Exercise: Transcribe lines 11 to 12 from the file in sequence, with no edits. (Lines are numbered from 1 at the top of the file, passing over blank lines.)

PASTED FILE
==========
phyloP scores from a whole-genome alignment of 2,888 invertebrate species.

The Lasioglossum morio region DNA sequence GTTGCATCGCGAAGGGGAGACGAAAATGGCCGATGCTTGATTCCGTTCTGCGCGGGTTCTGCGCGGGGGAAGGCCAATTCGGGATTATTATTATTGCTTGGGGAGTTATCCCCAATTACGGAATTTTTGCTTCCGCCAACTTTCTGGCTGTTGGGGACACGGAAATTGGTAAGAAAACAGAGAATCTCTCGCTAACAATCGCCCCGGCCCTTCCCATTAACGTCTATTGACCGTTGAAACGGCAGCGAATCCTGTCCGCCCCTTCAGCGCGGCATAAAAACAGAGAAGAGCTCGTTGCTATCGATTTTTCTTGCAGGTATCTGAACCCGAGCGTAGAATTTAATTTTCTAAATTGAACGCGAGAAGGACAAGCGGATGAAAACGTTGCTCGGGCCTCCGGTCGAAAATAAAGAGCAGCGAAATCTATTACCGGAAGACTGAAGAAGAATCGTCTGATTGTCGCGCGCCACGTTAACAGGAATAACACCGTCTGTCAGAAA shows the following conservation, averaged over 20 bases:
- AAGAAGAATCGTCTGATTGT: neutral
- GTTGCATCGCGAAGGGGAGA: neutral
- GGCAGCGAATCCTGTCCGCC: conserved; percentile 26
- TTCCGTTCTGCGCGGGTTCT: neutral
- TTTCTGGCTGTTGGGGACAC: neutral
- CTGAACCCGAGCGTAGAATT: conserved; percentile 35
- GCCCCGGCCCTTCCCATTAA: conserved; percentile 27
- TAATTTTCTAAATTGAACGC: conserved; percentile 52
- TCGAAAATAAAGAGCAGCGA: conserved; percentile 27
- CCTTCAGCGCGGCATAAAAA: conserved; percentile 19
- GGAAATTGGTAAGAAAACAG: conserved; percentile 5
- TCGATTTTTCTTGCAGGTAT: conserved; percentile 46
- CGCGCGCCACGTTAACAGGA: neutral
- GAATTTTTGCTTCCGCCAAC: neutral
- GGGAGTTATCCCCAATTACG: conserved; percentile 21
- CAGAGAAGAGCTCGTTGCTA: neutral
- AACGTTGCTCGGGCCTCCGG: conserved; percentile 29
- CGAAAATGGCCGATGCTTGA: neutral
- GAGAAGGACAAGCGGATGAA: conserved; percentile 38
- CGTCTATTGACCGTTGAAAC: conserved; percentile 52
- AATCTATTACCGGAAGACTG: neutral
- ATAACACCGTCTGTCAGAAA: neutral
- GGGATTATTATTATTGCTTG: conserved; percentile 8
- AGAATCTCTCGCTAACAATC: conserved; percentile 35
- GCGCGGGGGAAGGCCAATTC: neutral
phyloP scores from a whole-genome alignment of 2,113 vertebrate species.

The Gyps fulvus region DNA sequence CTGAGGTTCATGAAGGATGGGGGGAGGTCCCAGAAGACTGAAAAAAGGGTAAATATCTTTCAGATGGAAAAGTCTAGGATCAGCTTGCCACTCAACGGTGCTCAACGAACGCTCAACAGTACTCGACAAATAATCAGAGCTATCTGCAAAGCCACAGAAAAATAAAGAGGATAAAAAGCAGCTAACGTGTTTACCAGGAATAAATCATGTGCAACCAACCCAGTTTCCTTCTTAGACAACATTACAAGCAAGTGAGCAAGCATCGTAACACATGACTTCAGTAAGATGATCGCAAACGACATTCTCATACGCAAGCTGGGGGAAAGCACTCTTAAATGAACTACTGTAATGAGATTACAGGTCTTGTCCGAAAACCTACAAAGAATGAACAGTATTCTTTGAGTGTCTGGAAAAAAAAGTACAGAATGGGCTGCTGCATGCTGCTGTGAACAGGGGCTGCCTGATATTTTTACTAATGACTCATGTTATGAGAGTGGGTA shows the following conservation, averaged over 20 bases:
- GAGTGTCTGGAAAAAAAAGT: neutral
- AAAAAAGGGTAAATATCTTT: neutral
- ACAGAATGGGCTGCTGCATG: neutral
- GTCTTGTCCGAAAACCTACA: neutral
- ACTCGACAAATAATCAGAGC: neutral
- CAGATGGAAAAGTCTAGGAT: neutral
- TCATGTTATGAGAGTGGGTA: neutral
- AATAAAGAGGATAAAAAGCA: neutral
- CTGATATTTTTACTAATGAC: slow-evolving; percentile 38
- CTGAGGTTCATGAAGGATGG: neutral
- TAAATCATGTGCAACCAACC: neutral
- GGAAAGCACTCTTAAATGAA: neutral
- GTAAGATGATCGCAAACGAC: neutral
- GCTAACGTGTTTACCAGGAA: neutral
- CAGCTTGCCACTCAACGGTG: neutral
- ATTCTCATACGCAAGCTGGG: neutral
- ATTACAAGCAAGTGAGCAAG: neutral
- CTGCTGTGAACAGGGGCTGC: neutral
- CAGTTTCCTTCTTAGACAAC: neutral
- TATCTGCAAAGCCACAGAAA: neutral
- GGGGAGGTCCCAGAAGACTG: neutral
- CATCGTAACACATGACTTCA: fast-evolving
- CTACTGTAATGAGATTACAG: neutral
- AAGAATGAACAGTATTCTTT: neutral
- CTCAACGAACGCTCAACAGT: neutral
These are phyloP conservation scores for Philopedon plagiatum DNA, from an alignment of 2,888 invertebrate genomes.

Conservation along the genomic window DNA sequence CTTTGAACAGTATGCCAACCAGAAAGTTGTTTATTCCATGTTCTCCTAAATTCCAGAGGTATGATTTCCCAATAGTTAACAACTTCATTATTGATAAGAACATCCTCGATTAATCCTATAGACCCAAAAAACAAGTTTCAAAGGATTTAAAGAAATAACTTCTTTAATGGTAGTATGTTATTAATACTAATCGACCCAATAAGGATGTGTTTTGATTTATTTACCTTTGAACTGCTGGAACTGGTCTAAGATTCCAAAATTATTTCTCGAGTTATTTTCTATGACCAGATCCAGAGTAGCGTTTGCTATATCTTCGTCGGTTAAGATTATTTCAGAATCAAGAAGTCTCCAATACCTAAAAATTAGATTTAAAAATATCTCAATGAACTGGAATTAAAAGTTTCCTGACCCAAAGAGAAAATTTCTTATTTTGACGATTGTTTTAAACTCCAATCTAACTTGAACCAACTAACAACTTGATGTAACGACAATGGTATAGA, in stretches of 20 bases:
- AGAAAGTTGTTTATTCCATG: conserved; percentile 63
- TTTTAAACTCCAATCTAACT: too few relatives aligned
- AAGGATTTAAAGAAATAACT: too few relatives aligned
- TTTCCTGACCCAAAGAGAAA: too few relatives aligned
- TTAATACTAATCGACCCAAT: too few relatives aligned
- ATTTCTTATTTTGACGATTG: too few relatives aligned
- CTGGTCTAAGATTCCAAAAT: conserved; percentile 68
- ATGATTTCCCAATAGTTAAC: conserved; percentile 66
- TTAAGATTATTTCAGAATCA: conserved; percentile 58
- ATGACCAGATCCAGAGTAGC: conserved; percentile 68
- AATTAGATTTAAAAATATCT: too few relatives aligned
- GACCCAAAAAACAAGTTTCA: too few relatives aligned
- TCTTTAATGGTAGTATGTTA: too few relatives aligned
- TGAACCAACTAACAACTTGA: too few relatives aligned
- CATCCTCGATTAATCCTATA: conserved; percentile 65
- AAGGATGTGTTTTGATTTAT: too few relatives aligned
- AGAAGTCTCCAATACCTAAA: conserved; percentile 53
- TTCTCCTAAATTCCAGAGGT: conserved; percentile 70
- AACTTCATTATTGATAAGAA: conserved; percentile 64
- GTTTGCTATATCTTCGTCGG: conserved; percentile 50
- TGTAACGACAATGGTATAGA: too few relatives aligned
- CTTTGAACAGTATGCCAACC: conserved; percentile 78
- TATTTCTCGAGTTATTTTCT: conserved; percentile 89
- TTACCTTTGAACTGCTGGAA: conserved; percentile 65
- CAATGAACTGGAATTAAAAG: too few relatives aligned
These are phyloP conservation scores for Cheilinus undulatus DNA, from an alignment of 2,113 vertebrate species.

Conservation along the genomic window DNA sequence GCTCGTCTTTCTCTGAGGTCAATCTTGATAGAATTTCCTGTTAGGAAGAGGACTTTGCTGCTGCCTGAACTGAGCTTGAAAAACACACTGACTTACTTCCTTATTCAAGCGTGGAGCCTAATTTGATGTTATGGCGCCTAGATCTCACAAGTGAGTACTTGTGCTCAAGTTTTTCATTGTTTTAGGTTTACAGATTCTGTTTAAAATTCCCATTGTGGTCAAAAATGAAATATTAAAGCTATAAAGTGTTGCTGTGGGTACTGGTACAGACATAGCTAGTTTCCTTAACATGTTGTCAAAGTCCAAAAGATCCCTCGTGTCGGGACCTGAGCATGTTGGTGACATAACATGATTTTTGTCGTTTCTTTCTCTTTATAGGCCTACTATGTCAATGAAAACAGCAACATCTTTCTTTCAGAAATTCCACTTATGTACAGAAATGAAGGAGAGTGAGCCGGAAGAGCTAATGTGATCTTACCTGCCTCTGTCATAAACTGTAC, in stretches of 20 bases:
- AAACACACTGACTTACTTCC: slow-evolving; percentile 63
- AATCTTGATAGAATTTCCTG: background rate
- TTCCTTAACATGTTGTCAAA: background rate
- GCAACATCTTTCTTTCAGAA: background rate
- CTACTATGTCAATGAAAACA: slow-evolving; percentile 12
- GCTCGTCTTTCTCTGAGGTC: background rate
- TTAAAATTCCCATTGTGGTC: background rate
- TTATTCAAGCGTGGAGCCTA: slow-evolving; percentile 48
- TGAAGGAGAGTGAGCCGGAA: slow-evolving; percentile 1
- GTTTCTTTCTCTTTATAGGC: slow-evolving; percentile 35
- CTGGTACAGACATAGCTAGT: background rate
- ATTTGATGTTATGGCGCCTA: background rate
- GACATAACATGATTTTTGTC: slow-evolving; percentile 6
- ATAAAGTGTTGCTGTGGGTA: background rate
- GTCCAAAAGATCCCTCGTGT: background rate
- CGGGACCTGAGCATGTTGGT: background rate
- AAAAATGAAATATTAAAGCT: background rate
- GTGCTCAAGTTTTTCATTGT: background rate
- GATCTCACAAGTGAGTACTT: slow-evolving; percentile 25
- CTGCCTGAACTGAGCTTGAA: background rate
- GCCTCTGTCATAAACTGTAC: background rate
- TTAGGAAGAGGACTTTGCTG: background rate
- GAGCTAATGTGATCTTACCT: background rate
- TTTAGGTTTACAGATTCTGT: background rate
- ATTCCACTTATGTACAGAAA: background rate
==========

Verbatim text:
- TCGAAAATAAAGAGCAGCGA: conserved; percentile 27
- CCTTCAGCGCGGCATAAAAA: conserved; percentile 19